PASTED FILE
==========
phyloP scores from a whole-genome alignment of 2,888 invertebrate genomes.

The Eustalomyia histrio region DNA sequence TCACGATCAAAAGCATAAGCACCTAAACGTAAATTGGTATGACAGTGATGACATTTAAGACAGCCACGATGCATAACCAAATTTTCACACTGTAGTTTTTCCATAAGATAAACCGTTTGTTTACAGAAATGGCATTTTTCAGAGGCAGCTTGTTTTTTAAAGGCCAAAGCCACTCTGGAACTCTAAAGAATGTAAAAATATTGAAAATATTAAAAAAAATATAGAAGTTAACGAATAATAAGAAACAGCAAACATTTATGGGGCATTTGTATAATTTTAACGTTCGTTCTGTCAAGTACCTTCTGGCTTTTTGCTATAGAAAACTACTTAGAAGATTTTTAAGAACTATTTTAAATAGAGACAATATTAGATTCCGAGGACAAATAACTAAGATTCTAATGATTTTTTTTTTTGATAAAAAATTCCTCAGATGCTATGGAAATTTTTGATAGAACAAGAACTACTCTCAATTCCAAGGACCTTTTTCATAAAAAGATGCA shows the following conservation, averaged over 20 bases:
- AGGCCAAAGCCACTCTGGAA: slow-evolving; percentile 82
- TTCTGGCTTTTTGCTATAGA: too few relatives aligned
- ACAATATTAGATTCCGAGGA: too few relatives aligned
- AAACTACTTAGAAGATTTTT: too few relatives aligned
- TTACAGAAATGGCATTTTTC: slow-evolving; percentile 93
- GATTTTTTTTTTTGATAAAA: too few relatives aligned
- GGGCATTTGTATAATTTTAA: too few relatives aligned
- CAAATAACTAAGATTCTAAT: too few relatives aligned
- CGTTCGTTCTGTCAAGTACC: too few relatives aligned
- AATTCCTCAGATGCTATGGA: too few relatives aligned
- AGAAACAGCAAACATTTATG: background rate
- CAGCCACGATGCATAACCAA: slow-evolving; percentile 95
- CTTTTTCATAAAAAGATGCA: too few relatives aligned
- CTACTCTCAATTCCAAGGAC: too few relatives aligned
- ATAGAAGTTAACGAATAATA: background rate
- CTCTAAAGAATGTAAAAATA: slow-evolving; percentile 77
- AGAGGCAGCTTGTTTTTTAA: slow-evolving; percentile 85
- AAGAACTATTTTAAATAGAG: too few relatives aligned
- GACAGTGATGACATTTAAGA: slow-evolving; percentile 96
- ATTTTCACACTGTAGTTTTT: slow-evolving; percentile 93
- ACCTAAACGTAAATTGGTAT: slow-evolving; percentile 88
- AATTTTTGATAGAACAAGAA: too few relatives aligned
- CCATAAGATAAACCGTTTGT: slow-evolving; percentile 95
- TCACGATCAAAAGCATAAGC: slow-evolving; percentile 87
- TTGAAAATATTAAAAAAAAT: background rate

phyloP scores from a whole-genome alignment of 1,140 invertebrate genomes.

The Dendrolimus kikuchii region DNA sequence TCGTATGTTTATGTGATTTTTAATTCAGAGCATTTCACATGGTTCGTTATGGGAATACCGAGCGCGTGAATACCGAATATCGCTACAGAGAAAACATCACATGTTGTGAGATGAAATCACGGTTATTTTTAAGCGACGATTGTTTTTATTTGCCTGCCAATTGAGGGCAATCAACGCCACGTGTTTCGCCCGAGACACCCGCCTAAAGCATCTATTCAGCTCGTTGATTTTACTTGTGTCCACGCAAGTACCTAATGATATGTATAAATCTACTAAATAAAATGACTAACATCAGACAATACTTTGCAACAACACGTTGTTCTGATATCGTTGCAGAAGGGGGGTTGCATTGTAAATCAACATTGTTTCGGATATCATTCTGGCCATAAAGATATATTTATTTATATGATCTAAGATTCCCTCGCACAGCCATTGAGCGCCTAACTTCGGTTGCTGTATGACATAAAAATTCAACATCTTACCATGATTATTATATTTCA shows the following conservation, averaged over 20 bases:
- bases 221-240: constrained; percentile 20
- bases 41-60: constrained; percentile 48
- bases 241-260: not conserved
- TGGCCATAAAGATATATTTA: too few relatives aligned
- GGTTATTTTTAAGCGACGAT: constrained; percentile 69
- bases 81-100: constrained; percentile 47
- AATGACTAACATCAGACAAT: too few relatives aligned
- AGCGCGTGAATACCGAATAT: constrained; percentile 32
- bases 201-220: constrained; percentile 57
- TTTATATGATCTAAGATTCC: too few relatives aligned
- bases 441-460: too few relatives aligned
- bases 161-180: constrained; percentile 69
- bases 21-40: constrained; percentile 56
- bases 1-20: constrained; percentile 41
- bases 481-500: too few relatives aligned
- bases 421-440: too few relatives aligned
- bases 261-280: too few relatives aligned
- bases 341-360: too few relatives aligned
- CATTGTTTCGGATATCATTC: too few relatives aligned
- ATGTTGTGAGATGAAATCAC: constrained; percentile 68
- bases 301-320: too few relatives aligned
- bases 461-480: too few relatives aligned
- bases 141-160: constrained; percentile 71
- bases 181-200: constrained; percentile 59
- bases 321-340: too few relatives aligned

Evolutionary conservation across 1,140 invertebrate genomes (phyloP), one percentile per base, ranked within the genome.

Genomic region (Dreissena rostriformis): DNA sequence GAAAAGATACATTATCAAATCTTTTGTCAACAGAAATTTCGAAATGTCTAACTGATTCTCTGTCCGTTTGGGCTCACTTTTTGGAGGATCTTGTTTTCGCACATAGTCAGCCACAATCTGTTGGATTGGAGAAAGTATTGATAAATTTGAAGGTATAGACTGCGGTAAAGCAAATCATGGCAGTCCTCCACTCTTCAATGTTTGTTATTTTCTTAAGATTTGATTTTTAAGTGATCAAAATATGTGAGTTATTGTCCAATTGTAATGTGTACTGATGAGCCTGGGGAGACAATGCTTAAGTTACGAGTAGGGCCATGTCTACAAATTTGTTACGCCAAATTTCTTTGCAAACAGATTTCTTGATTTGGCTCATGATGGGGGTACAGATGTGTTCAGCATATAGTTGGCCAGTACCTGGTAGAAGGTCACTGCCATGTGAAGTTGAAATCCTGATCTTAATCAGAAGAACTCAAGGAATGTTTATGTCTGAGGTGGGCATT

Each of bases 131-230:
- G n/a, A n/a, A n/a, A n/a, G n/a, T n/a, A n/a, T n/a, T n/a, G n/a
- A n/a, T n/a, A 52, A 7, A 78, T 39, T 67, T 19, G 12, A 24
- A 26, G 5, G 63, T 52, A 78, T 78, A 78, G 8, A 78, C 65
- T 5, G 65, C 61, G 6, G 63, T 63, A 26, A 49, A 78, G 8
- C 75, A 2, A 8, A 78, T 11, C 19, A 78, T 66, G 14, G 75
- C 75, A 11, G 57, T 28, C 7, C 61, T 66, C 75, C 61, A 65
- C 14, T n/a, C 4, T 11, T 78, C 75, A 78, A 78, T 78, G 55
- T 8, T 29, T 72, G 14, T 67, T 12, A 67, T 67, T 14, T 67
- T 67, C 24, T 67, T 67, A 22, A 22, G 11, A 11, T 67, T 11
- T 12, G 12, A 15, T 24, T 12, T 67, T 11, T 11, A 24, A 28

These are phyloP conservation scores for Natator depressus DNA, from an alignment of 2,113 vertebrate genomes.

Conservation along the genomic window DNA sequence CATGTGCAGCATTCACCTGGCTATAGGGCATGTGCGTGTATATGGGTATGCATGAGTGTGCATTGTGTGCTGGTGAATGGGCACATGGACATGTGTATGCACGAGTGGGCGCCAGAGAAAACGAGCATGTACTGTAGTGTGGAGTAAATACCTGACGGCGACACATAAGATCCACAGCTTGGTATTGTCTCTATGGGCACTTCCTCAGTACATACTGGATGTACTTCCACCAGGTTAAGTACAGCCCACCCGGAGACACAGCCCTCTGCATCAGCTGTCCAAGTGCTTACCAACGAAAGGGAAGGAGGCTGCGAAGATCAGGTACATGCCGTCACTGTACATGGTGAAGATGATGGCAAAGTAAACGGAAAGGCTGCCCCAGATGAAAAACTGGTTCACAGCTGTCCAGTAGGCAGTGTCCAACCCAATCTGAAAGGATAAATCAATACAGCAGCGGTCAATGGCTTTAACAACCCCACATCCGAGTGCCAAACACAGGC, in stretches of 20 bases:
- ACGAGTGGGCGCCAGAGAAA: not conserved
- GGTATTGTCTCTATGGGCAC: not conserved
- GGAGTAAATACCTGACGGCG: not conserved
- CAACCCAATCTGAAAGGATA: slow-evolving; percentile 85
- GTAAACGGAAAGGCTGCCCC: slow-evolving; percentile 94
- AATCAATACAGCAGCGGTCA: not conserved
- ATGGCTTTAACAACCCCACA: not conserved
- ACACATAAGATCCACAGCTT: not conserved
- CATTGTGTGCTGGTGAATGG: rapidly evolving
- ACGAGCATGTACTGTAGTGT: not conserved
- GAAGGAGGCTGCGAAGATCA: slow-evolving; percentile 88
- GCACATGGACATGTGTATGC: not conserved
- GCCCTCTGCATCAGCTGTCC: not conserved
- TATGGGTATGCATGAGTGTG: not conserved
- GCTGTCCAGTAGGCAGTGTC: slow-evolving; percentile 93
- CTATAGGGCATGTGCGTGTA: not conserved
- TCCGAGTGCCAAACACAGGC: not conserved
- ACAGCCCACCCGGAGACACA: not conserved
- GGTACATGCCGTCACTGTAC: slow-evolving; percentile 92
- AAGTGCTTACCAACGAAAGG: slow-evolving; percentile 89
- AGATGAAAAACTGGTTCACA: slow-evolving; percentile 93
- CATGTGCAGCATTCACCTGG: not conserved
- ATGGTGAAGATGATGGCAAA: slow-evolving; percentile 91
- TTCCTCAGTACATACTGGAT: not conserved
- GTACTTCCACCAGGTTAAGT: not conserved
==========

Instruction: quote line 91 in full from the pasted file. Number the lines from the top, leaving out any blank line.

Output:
- CATGTGCAGCATTCACCTGG: not conserved